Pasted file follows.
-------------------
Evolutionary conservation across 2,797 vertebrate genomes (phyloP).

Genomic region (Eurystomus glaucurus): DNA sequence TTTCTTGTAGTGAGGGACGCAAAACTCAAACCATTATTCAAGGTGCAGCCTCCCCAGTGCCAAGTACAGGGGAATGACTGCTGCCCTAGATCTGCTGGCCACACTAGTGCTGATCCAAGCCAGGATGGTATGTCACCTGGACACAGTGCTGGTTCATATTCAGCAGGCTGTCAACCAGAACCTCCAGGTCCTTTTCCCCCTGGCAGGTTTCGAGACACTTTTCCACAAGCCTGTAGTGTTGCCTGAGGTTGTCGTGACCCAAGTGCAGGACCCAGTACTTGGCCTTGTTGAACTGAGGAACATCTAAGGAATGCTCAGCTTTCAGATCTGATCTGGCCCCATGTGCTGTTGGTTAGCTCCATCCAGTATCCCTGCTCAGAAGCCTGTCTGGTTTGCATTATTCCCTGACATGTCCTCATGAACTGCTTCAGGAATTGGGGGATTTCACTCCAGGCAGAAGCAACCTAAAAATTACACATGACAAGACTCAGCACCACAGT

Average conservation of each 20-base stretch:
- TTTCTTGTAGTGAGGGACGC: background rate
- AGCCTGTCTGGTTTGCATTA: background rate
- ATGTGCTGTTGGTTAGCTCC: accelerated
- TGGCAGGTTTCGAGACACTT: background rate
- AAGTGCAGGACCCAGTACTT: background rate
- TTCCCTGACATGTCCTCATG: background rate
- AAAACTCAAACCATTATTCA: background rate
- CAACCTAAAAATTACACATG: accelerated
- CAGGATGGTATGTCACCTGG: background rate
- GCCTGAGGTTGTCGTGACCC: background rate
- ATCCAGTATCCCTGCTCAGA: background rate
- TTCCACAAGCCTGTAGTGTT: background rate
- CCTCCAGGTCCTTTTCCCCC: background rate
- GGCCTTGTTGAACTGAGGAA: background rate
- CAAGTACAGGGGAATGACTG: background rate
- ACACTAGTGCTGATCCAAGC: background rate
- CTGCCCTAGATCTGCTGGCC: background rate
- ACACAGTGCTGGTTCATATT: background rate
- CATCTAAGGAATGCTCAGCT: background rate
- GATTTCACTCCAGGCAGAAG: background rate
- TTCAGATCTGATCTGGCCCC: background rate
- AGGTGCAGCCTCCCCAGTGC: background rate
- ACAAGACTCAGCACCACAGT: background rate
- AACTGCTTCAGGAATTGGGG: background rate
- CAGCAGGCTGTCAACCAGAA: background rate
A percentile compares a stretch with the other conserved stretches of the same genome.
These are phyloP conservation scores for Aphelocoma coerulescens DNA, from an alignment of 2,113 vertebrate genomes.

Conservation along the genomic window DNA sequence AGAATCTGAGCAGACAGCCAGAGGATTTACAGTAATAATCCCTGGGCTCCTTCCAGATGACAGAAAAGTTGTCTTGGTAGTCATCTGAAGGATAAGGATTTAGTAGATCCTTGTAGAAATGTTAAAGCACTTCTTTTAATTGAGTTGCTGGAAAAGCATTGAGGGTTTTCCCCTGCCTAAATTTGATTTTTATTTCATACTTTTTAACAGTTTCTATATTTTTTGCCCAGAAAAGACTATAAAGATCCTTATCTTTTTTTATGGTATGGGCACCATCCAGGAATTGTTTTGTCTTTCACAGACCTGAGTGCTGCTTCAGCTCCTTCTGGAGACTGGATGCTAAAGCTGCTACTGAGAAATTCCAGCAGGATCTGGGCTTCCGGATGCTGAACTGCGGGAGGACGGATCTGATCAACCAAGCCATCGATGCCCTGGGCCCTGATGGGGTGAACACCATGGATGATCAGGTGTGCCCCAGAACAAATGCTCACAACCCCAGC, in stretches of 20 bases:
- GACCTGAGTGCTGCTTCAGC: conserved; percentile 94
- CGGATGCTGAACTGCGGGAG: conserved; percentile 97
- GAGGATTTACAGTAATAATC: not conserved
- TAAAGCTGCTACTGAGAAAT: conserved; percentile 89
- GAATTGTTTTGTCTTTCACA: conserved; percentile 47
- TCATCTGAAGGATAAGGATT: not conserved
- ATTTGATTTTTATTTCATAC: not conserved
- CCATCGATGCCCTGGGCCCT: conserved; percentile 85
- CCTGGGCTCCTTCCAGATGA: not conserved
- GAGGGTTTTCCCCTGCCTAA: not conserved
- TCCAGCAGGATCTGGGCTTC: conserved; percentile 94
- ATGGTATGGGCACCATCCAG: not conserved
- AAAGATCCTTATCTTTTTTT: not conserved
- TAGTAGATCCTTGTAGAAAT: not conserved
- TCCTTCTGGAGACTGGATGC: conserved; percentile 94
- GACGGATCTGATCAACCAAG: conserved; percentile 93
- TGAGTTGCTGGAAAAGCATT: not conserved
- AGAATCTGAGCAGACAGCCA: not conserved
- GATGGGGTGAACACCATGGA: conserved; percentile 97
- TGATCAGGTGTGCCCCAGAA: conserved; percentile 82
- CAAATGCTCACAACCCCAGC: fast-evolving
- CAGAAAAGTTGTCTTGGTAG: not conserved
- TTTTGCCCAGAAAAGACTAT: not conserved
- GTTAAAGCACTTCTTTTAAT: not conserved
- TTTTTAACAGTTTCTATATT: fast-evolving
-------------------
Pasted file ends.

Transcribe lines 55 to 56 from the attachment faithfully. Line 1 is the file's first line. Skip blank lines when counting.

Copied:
- GTTAAAGCACTTCTTTTAAT: not conserved
- TTTTTAACAGTTTCTATATT: fast-evolving